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Notes and news — September 1972

In this issue:

Open Day at Crossness Sewage Treatment Works

This event took place on Saturday 2 September at very short notice. Unfortunately the G.L.C. did not advise GLIAS of the open day until after the last Newsletter had gone out, so the Society made some hurried re-arrangements including the cancellation of the Canal Teach-in planned for the following day.

About 2,000 people visited the Works during the day and of these about three-quarters visited the Beam Engine House where GLIAS provided a party of guides. Grateful thanks to the seven stalwarts who took part and undoubtedly made the tour of the building much more interesting for the visitors. Many people said they had come because they had seen Crossness featured in the 'Chronicle' programme (GLIAS Newsletter April 1971) — an indication of the power of television. About 250 people left their names so that they could be informed about the future of the Beam Engine House. This gives some idea of the interest shown in this Cathedral of the Sewage World. What a pity we came to hear of this event too late, but the response must lead to the works being opened again. Paul Carter

Lea Valley Pumping Stations. 5.8.1972.

Some 17 or 18 members and friends spent a most enjoyable day poking around disused pumping engine houses in the Lea Valley.

First Alan Spackman gave an interesting account of the current restoration of the Markfield Road beam engine. Its robust construction greatly impressed us. Then having explored the old sewage beds, we went on to the M.W.B. Copper Mill depot. We were fascinated by the wooden wharf crane and by the three-cylinder hydraulic engine which once drove the workshop machinery by belts and shafts under the floor.

At Lee Bridge Waterworks we visited nearly every house on the site. The huge and empty beam engine houses, 'Victoria' and 'Duke and Duchess', contrasted with the little 1948 erection of concrete blocks housing six D.C. electric pumps, also redundant. A giant six-cylinder Ruston diesel, for emergency power generation, attracted attention. Its oil was stored in three converted Lancashire boilers. For many, the highlight was the 'Musgrave' triple expansion steam engine of 1923, standing three storeys high not including the pumps. It worked until last November, but is now sadly rusty. The Science Museum has no room for it and the M.W.B, though keen to give it away, will sell it for scrap if there are no takers.

With the opening of the new Coppermills treatment works, much of the Lee Bridge site is now idle, but it may be remodelled for treating water from the Lower Lea. The engine houses are likely to be flattened. Malcolm Tucker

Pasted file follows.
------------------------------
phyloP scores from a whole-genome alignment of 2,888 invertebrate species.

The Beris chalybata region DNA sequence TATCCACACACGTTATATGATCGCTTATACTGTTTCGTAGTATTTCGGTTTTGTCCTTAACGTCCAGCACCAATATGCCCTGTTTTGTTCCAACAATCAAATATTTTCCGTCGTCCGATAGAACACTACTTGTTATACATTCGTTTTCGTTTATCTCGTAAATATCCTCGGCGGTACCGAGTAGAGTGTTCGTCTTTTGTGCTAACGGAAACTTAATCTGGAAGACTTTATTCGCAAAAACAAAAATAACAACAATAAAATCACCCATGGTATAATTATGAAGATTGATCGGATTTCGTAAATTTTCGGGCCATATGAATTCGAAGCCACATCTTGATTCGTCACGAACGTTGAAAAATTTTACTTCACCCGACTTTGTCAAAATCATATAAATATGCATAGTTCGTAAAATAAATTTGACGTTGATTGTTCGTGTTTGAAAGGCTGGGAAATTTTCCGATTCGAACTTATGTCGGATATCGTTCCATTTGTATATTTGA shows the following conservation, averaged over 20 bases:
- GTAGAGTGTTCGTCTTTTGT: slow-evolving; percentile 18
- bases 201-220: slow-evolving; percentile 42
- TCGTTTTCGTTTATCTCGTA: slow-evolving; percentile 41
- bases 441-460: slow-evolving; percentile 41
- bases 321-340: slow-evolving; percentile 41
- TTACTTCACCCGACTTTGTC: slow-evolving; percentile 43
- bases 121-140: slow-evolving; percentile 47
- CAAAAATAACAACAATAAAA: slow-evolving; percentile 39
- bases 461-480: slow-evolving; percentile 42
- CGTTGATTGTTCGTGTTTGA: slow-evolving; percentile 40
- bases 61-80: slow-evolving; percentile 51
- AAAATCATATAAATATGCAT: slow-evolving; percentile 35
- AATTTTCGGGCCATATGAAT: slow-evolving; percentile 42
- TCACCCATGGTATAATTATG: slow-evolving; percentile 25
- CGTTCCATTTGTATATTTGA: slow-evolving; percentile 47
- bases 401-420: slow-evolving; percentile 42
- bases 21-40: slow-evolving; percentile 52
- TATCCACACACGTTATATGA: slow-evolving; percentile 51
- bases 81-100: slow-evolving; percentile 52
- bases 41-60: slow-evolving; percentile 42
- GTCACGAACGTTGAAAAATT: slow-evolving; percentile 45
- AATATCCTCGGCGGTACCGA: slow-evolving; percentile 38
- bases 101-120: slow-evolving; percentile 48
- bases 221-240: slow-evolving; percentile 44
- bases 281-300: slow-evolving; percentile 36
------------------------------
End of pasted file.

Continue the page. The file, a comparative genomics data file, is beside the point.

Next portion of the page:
Steam Fair at Liphook, Hants

Britain's only coal-fired fairground is situated at Liphook, Hants. and is owned by Mr. John Baldock. He has been collecting steam machines for a number of years and has a fire-engine, a fairground organ and several traction engines. The fair includes a full-sized roundabout — one of the six remaining sets of Gallopers or Three-Abreasts, built 50 years ago for a showman in Chipping Sodbury, two railways, a 40-seat chairoplane, a steam yacht and a razzle-dazzle. Valerie Hunn

Museums No. 4: Royal Air Force Museum, Hendon

The Royal Air Force Museum was established in 1963 to collect, preserve and display all forms of material recording the history of the Royal Flying Corps, the Royal Naval Air Service, the Royal Air Force and aviation generally. It is the only national museum concerned solely with aviation and covers the military, civil, artistic, scientific, industrial and political aspects of aviation.

The museum is housed in a purpose-designed building on the historic former airfield at Hendon. One of the museum's buildings was part of the original Grahame-White Aviation Company's factory and is to be preserved. The museum is also concerned about the future of sites, buildings and plant relating to the aviation industry, which, in the early years, was largely centered in and around London.

RAF Museum, Hendon © Robert Mason 18.4.2016

The general collections of the museum consist of over 100 original aircraft, together with technical equipment, armaments, uniforms, etc. The Aviation Records Dept. comprises an extensive reference library and the archive collection, which preserves the papers of prominent members of the Service, designers, industrialists, politicians and companies connected with aviation. There is also a large collection of films, photographs, documents, maps, plans and sound recordings.

The Archivist, Mr D.C. Brech, would be glad to hear of any information regarding aviation industrial archaeology and would be pleased to pass on any news which comes his way.

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© GLIAS, 1972